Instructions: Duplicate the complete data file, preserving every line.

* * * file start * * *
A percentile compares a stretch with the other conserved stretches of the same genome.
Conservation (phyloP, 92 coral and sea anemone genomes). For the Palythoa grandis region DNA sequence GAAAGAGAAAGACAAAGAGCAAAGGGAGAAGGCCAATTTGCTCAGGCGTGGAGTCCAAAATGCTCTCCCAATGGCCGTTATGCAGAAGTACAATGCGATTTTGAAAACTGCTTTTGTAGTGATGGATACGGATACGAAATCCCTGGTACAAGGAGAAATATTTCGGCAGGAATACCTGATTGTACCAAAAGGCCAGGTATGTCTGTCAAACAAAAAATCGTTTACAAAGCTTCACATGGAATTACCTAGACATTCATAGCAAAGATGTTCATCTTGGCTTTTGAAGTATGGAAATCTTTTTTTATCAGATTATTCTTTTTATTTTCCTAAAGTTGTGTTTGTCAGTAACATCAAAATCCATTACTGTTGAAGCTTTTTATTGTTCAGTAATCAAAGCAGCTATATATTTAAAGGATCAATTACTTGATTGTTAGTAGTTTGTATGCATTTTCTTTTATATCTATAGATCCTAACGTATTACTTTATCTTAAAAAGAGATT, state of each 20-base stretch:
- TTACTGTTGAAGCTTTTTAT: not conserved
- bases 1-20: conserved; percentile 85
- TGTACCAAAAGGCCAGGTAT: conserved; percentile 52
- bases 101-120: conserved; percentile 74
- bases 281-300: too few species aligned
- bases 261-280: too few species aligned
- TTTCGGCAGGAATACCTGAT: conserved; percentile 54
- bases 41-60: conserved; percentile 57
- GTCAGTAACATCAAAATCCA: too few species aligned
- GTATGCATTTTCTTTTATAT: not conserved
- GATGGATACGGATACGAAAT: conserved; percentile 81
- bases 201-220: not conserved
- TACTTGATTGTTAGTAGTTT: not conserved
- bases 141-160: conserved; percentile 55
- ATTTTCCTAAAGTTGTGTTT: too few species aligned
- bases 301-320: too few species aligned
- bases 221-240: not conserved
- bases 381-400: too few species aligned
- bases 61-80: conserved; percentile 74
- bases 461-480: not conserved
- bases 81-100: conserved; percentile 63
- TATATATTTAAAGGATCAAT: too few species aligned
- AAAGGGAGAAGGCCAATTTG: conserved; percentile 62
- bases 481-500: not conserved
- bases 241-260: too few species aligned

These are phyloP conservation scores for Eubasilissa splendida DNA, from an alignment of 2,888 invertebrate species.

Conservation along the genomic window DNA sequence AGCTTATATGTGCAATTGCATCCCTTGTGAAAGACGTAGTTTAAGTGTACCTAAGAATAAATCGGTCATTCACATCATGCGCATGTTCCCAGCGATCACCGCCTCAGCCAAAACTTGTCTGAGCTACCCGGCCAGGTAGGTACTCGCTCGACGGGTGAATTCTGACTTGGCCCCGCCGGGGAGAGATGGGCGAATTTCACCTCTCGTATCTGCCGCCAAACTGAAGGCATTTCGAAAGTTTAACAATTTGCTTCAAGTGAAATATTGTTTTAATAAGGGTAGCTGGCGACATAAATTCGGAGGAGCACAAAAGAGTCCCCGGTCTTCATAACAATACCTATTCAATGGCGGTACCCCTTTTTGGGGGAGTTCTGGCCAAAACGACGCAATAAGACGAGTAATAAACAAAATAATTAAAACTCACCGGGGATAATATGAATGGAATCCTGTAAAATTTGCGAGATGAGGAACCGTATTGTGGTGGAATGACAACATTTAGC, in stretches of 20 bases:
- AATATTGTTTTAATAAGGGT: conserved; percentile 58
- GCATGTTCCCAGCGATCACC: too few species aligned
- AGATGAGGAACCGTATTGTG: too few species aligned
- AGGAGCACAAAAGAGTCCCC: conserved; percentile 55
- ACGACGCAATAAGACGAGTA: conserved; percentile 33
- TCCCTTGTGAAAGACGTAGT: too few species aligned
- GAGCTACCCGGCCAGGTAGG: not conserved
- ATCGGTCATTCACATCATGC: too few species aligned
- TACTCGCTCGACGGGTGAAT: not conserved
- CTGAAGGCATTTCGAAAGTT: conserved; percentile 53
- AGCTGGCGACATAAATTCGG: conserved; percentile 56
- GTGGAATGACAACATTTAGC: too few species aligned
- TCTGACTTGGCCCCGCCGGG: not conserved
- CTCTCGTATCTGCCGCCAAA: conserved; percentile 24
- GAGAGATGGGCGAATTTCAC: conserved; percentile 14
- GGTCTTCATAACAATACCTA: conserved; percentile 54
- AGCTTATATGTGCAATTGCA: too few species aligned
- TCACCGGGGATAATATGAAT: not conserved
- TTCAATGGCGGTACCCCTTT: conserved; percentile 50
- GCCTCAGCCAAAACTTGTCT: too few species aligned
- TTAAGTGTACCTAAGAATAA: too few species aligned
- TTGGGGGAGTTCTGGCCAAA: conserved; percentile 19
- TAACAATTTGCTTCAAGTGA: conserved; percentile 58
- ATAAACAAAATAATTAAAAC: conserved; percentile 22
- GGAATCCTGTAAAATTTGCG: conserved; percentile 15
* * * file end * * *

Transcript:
A percentile compares a stretch with the other conserved stretches of the same genome.
Conservation (phyloP, 92 coral and sea anemone genomes). For the Palythoa grandis region DNA sequence GAAAGAGAAAGACAAAGAGCAAAGGGAGAAGGCCAATTTGCTCAGGCGTGGAGTCCAAAATGCTCTCCCAATGGCCGTTATGCAGAAGTACAATGCGATTTTGAAAACTGCTTTTGTAGTGATGGATACGGATACGAAATCCCTGGTACAAGGAGAAATATTTCGGCAGGAATACCTGATTGTACCAAAAGGCCAGGTATGTCTGTCAAACAAAAAATCGTTTACAAAGCTTCACATGGAATTACCTAGACATTCATAGCAAAGATGTTCATCTTGGCTTTTGAAGTATGGAAATCTTTTTTTATCAGATTATTCTTTTTATTTTCCTAAAGTTGTGTTTGTCAGTAACATCAAAATCCATTACTGTTGAAGCTTTTTATTGTTCAGTAATCAAAGCAGCTATATATTTAAAGGATCAATTACTTGATTGTTAGTAGTTTGTATGCATTTTCTTTTATATCTATAGATCCTAACGTATTACTTTATCTTAAAAAGAGATT, state of each 20-base stretch:
- TTACTGTTGAAGCTTTTTAT: not conserved
- bases 1-20: conserved; percentile 85
- TGTACCAAAAGGCCAGGTAT: conserved; percentile 52
- bases 101-120: conserved; percentile 74
- bases 281-300: too few species aligned
- bases 261-280: too few species aligned
- TTTCGGCAGGAATACCTGAT: conserved; percentile 54
- bases 41-60: conserved; percentile 57
- GTCAGTAACATCAAAATCCA: too few species aligned
- GTATGCATTTTCTTTTATAT: not conserved
- GATGGATACGGATACGAAAT: conserved; percentile 81
- bases 201-220: not conserved
- TACTTGATTGTTAGTAGTTT: not conserved
- bases 141-160: conserved; percentile 55
- ATTTTCCTAAAGTTGTGTTT: too few species aligned
- bases 301-320: too few species aligned
- bases 221-240: not conserved
- bases 381-400: too few species aligned
- bases 61-80: conserved; percentile 74
- bases 461-480: not conserved
- bases 81-100: conserved; percentile 63
- TATATATTTAAAGGATCAAT: too few species aligned
- AAAGGGAGAAGGCCAATTTG: conserved; percentile 62
- bases 481-500: not conserved
- bases 241-260: too few species aligned

These are phyloP conservation scores for Eubasilissa splendida DNA, from an alignment of 2,888 invertebrate species.

Conservation along the genomic window DNA sequence AGCTTATATGTGCAATTGCATCCCTTGTGAAAGACGTAGTTTAAGTGTACCTAAGAATAAATCGGTCATTCACATCATGCGCATGTTCCCAGCGATCACCGCCTCAGCCAAAACTTGTCTGAGCTACCCGGCCAGGTAGGTACTCGCTCGACGGGTGAATTCTGACTTGGCCCCGCCGGGGAGAGATGGGCGAATTTCACCTCTCGTATCTGCCGCCAAACTGAAGGCATTTCGAAAGTTTAACAATTTGCTTCAAGTGAAATATTGTTTTAATAAGGGTAGCTGGCGACATAAATTCGGAGGAGCACAAAAGAGTCCCCGGTCTTCATAACAATACCTATTCAATGGCGGTACCCCTTTTTGGGGGAGTTCTGGCCAAAACGACGCAATAAGACGAGTAATAAACAAAATAATTAAAACTCACCGGGGATAATATGAATGGAATCCTGTAAAATTTGCGAGATGAGGAACCGTATTGTGGTGGAATGACAACATTTAGC, in stretches of 20 bases:
- AATATTGTTTTAATAAGGGT: conserved; percentile 58
- GCATGTTCCCAGCGATCACC: too few species aligned
- AGATGAGGAACCGTATTGTG: too few species aligned
- AGGAGCACAAAAGAGTCCCC: conserved; percentile 55
- ACGACGCAATAAGACGAGTA: conserved; percentile 33
- TCCCTTGTGAAAGACGTAGT: too few species aligned
- GAGCTACCCGGCCAGGTAGG: not conserved
- ATCGGTCATTCACATCATGC: too few species aligned
- TACTCGCTCGACGGGTGAAT: not conserved
- CTGAAGGCATTTCGAAAGTT: conserved; percentile 53
- AGCTGGCGACATAAATTCGG: conserved; percentile 56
- GTGGAATGACAACATTTAGC: too few species aligned
- TCTGACTTGGCCCCGCCGGG: not conserved
- CTCTCGTATCTGCCGCCAAA: conserved; percentile 24
- GAGAGATGGGCGAATTTCAC: conserved; percentile 14
- GGTCTTCATAACAATACCTA: conserved; percentile 54
- AGCTTATATGTGCAATTGCA: too few species aligned
- TCACCGGGGATAATATGAAT: not conserved
- TTCAATGGCGGTACCCCTTT: conserved; percentile 50
- GCCTCAGCCAAAACTTGTCT: too few species aligned
- TTAAGTGTACCTAAGAATAA: too few species aligned
- TTGGGGGAGTTCTGGCCAAA: conserved; percentile 19
- TAACAATTTGCTTCAAGTGA: conserved; percentile 58
- ATAAACAAAATAATTAAAAC: conserved; percentile 22
- GGAATCCTGTAAAATTTGCG: conserved; percentile 15